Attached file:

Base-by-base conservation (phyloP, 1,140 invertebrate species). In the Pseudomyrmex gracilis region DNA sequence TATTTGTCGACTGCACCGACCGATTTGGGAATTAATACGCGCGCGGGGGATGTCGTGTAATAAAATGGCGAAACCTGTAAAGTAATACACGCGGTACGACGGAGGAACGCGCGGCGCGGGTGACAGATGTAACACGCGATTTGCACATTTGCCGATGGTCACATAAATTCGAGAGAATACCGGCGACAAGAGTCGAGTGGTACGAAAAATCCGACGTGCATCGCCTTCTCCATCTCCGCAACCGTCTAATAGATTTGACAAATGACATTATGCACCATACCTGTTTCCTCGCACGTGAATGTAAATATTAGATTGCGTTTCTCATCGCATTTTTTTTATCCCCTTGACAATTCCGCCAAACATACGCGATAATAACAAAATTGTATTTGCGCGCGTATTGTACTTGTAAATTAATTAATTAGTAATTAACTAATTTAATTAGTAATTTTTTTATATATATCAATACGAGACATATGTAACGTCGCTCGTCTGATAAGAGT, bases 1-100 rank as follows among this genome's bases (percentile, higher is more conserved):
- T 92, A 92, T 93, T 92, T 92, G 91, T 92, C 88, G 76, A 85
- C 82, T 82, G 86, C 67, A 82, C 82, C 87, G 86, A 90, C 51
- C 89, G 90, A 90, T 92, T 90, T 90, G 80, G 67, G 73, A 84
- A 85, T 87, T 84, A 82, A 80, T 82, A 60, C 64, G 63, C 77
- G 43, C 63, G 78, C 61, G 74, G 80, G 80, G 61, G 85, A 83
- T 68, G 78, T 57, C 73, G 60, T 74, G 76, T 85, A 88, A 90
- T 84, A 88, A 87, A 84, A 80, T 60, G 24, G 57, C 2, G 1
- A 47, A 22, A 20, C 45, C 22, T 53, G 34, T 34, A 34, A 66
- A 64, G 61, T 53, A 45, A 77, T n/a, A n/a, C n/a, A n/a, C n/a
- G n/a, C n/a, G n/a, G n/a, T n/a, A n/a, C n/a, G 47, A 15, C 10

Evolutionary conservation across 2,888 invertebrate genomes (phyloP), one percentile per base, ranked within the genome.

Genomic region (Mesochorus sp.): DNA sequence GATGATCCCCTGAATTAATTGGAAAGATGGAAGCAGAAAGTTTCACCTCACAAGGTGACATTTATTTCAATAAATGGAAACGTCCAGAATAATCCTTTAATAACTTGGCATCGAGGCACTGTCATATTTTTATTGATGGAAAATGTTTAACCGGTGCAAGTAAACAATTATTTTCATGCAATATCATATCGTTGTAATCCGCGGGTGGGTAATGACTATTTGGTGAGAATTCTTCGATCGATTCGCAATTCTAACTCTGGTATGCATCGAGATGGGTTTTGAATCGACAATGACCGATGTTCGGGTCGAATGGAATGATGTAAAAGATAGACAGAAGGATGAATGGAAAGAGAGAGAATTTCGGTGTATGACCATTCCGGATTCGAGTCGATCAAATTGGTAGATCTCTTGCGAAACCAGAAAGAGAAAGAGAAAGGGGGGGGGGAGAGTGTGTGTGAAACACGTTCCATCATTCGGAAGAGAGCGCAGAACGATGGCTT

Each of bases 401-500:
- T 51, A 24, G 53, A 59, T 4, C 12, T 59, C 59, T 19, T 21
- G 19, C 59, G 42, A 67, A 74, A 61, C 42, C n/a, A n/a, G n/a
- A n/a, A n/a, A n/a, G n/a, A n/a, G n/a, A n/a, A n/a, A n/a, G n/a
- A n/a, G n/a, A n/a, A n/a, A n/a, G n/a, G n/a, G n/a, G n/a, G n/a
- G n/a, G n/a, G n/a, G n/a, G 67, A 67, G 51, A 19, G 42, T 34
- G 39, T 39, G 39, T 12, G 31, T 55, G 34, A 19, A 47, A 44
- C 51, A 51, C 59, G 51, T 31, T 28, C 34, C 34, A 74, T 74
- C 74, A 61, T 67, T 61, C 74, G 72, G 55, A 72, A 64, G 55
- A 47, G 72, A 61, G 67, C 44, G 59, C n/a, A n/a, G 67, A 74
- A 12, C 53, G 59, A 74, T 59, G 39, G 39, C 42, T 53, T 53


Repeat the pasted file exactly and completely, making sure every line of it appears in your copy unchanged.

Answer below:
Base-by-base conservation (phyloP, 1,140 invertebrate species). In the Pseudomyrmex gracilis region DNA sequence TATTTGTCGACTGCACCGACCGATTTGGGAATTAATACGCGCGCGGGGGATGTCGTGTAATAAAATGGCGAAACCTGTAAAGTAATACACGCGGTACGACGGAGGAACGCGCGGCGCGGGTGACAGATGTAACACGCGATTTGCACATTTGCCGATGGTCACATAAATTCGAGAGAATACCGGCGACAAGAGTCGAGTGGTACGAAAAATCCGACGTGCATCGCCTTCTCCATCTCCGCAACCGTCTAATAGATTTGACAAATGACATTATGCACCATACCTGTTTCCTCGCACGTGAATGTAAATATTAGATTGCGTTTCTCATCGCATTTTTTTTATCCCCTTGACAATTCCGCCAAACATACGCGATAATAACAAAATTGTATTTGCGCGCGTATTGTACTTGTAAATTAATTAATTAGTAATTAACTAATTTAATTAGTAATTTTTTTATATATATCAATACGAGACATATGTAACGTCGCTCGTCTGATAAGAGT, bases 1-100 rank as follows among this genome's bases (percentile, higher is more conserved):
- T 92, A 92, T 93, T 92, T 92, G 91, T 92, C 88, G 76, A 85
- C 82, T 82, G 86, C 67, A 82, C 82, C 87, G 86, A 90, C 51
- C 89, G 90, A 90, T 92, T 90, T 90, G 80, G 67, G 73, A 84
- A 85, T 87, T 84, A 82, A 80, T 82, A 60, C 64, G 63, C 77
- G 43, C 63, G 78, C 61, G 74, G 80, G 80, G 61, G 85, A 83
- T 68, G 78, T 57, C 73, G 60, T 74, G 76, T 85, A 88, A 90
- T 84, A 88, A 87, A 84, A 80, T 60, G 24, G 57, C 2, G 1
- A 47, A 22, A 20, C 45, C 22, T 53, G 34, T 34, A 34, A 66
- A 64, G 61, T 53, A 45, A 77, T n/a, A n/a, C n/a, A n/a, C n/a
- G n/a, C n/a, G n/a, G n/a, T n/a, A n/a, C n/a, G 47, A 15, C 10

Evolutionary conservation across 2,888 invertebrate genomes (phyloP), one percentile per base, ranked within the genome.

Genomic region (Mesochorus sp.): DNA sequence GATGATCCCCTGAATTAATTGGAAAGATGGAAGCAGAAAGTTTCACCTCACAAGGTGACATTTATTTCAATAAATGGAAACGTCCAGAATAATCCTTTAATAACTTGGCATCGAGGCACTGTCATATTTTTATTGATGGAAAATGTTTAACCGGTGCAAGTAAACAATTATTTTCATGCAATATCATATCGTTGTAATCCGCGGGTGGGTAATGACTATTTGGTGAGAATTCTTCGATCGATTCGCAATTCTAACTCTGGTATGCATCGAGATGGGTTTTGAATCGACAATGACCGATGTTCGGGTCGAATGGAATGATGTAAAAGATAGACAGAAGGATGAATGGAAAGAGAGAGAATTTCGGTGTATGACCATTCCGGATTCGAGTCGATCAAATTGGTAGATCTCTTGCGAAACCAGAAAGAGAAAGAGAAAGGGGGGGGGGAGAGTGTGTGTGAAACACGTTCCATCATTCGGAAGAGAGCGCAGAACGATGGCTT

Each of bases 401-500:
- T 51, A 24, G 53, A 59, T 4, C 12, T 59, C 59, T 19, T 21
- G 19, C 59, G 42, A 67, A 74, A 61, C 42, C n/a, A n/a, G n/a
- A n/a, A n/a, A n/a, G n/a, A n/a, G n/a, A n/a, A n/a, A n/a, G n/a
- A n/a, G n/a, A n/a, A n/a, A n/a, G n/a, G n/a, G n/a, G n/a, G n/a
- G n/a, G n/a, G n/a, G n/a, G 67, A 67, G 51, A 19, G 42, T 34
- G 39, T 39, G 39, T 12, G 31, T 55, G 34, A 19, A 47, A 44
- C 51, A 51, C 59, G 51, T 31, T 28, C 34, C 34, A 74, T 74
- C 74, A 61, T 67, T 61, C 74, G 72, G 55, A 72, A 64, G 55
- A 47, G 72, A 61, G 67, C 44, G 59, C n/a, A n/a, G 67, A 74
- A 12, C 53, G 59, A 74, T 59, G 39, G 39, C 42, T 53, T 53